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Fishing industry seriously at risk from offshore developments, report warns  

Credit:  Shetland Times | June 30, 2022 | www.shetlandtimes.co.uk ~~

Fishermen are warning that offshore developments and the expansion of marine protected areas could shut down more than half of Scottish waters by 2050.

A major new report for the industry, published today (Thursday), highlights the impact of “spatial squeeze” – which it says could bring “severe harm” to coastal communities.

It puts forward three future scenarios to demonstrate the scale of displacement the fishing fleet may face in the coming years.

According to the worst case scenario 260,000km2 – 56 per cent of Scottish waters – will be out of bounds by mid-century.

This is based on the expansion of offshore renewables, mainly windfarms, and the designation of at least 10 per cent of Scotland’s seas as Highly Marine Protected Areas (HPMAs) where fishing will be banned,

Even if the worst-case assumptions are not realised 46 per cent of Scottish waters are likely to be lost by then, threatening the existence of fishing businesses.

Most of this area is expected to be lost by 2030 – and fishing is already excluded from around a third of Scottish waters.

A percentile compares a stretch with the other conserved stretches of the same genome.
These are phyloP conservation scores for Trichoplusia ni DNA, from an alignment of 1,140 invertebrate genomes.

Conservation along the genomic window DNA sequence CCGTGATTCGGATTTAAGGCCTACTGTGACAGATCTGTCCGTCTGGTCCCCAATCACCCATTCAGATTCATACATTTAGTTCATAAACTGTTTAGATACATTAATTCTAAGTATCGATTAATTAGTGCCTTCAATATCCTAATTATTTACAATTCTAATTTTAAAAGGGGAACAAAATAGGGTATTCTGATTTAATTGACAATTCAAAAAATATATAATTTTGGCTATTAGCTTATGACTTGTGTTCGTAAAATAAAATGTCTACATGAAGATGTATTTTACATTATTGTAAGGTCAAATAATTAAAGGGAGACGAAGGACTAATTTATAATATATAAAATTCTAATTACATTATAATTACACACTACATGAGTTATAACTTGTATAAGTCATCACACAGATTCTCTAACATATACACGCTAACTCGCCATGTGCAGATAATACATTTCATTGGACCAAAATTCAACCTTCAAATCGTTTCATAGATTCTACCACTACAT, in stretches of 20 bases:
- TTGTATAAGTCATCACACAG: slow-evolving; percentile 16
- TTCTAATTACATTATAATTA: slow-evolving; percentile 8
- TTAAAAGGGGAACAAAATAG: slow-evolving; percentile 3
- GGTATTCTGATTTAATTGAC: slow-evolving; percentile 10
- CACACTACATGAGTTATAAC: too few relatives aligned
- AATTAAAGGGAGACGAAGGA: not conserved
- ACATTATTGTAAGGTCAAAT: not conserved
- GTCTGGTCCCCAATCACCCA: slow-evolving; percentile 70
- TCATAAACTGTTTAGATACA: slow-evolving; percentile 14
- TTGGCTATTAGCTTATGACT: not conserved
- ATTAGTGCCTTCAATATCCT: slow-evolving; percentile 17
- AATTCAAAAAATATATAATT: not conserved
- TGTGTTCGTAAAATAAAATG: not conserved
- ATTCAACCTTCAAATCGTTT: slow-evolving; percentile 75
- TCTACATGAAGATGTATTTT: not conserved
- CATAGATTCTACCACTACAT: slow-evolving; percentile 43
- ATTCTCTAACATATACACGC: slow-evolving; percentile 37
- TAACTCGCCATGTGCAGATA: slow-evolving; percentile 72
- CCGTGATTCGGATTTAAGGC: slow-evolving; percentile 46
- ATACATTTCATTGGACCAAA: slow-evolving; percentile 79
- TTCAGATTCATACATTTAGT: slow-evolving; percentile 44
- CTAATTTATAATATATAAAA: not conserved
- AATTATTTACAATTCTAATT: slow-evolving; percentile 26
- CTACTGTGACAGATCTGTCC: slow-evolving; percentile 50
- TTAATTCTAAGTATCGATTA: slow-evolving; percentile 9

The report, produced by consultants ABPmer for representatives including Shetland Fisherman’s Association (SFA), shows Scotland is set to lose far more of its waters to fishing when compared to the rest of the UK.

Scottish Fishermen’s Federation chief executive Elspeth Macdonald – of which the SFA is one of eight members – said of the report: “The outlook ahead is truly frightening.

“The report shows that expansion of both offshore renewable energy generation and marine conservation are being prioritised over fishing, despite fishing’s value in producing low carbon, healthy and sustainable food, contributing to our food security and supporting thousands of jobs in our coastal communities.

Despite its grim warnings the report also shows it is not too late for action to minimise the impact on fishing considerably, through much better planning and design and the implementation of mitigation measures.

Source:  Shetland Times | June 30, 2022 | www.shetlandtimes.co.uk

This article is the work of the source indicated. Any opinions expressed in it are not necessarily those of National Wind Watch.

The copyright of this article resides with the author or publisher indicated. As part of its noncommercial effort to present the environmental, social, scientific, and economic issues of large-scale wind power development to a global audience seeking such information, National Wind Watch endeavors to observe “fair use” as provided for in section 107 of U.S. Copyright Law and similar “fair dealing” provisions of the copyright laws of other nations. Send requests to excerpt, general inquiries, and comments via e-mail.

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